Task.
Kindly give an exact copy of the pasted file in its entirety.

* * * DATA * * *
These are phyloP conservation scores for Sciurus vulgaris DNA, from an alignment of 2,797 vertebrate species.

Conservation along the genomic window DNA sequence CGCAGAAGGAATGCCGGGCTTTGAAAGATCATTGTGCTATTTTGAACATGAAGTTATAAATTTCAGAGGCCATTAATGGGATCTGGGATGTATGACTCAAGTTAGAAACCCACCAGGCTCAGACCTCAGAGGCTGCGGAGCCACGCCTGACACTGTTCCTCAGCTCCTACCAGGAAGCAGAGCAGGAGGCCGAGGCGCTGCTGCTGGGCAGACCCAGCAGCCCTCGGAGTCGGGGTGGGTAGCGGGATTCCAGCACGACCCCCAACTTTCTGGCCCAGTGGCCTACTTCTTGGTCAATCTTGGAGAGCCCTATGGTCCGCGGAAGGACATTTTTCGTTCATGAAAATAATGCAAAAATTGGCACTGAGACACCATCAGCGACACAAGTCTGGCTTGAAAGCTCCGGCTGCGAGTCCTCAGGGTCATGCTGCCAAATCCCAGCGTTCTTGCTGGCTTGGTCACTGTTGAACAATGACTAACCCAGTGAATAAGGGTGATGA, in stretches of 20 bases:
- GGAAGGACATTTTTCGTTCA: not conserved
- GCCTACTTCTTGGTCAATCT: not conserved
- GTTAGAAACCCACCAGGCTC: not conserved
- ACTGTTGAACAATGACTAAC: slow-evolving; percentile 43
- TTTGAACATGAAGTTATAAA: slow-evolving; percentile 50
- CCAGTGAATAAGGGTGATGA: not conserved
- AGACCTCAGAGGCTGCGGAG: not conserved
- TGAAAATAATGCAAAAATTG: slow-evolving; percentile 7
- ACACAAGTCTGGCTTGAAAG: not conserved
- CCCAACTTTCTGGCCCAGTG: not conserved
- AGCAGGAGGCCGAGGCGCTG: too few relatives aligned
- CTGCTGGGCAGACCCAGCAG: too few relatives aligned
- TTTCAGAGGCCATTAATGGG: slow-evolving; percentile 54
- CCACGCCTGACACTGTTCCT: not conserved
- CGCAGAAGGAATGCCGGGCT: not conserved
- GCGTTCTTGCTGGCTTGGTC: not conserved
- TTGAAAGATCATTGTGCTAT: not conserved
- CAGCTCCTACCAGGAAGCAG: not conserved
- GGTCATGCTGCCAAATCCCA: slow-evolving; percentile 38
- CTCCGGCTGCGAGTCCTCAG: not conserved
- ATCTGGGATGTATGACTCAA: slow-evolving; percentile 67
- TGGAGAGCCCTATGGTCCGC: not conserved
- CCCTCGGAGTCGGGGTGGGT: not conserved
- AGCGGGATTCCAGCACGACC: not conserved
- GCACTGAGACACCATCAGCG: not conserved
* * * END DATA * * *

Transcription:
These are phyloP conservation scores for Sciurus vulgaris DNA, from an alignment of 2,797 vertebrate species.

Conservation along the genomic window DNA sequence CGCAGAAGGAATGCCGGGCTTTGAAAGATCATTGTGCTATTTTGAACATGAAGTTATAAATTTCAGAGGCCATTAATGGGATCTGGGATGTATGACTCAAGTTAGAAACCCACCAGGCTCAGACCTCAGAGGCTGCGGAGCCACGCCTGACACTGTTCCTCAGCTCCTACCAGGAAGCAGAGCAGGAGGCCGAGGCGCTGCTGCTGGGCAGACCCAGCAGCCCTCGGAGTCGGGGTGGGTAGCGGGATTCCAGCACGACCCCCAACTTTCTGGCCCAGTGGCCTACTTCTTGGTCAATCTTGGAGAGCCCTATGGTCCGCGGAAGGACATTTTTCGTTCATGAAAATAATGCAAAAATTGGCACTGAGACACCATCAGCGACACAAGTCTGGCTTGAAAGCTCCGGCTGCGAGTCCTCAGGGTCATGCTGCCAAATCCCAGCGTTCTTGCTGGCTTGGTCACTGTTGAACAATGACTAACCCAGTGAATAAGGGTGATGA, in stretches of 20 bases:
- GGAAGGACATTTTTCGTTCA: not conserved
- GCCTACTTCTTGGTCAATCT: not conserved
- GTTAGAAACCCACCAGGCTC: not conserved
- ACTGTTGAACAATGACTAAC: slow-evolving; percentile 43
- TTTGAACATGAAGTTATAAA: slow-evolving; percentile 50
- CCAGTGAATAAGGGTGATGA: not conserved
- AGACCTCAGAGGCTGCGGAG: not conserved
- TGAAAATAATGCAAAAATTG: slow-evolving; percentile 7
- ACACAAGTCTGGCTTGAAAG: not conserved
- CCCAACTTTCTGGCCCAGTG: not conserved
- AGCAGGAGGCCGAGGCGCTG: too few relatives aligned
- CTGCTGGGCAGACCCAGCAG: too few relatives aligned
- TTTCAGAGGCCATTAATGGG: slow-evolving; percentile 54
- CCACGCCTGACACTGTTCCT: not conserved
- CGCAGAAGGAATGCCGGGCT: not conserved
- GCGTTCTTGCTGGCTTGGTC: not conserved
- TTGAAAGATCATTGTGCTAT: not conserved
- CAGCTCCTACCAGGAAGCAG: not conserved
- GGTCATGCTGCCAAATCCCA: slow-evolving; percentile 38
- CTCCGGCTGCGAGTCCTCAG: not conserved
- ATCTGGGATGTATGACTCAA: slow-evolving; percentile 67
- TGGAGAGCCCTATGGTCCGC: not conserved
- CCCTCGGAGTCGGGGTGGGT: not conserved
- AGCGGGATTCCAGCACGACC: not conserved
- GCACTGAGACACCATCAGCG: not conserved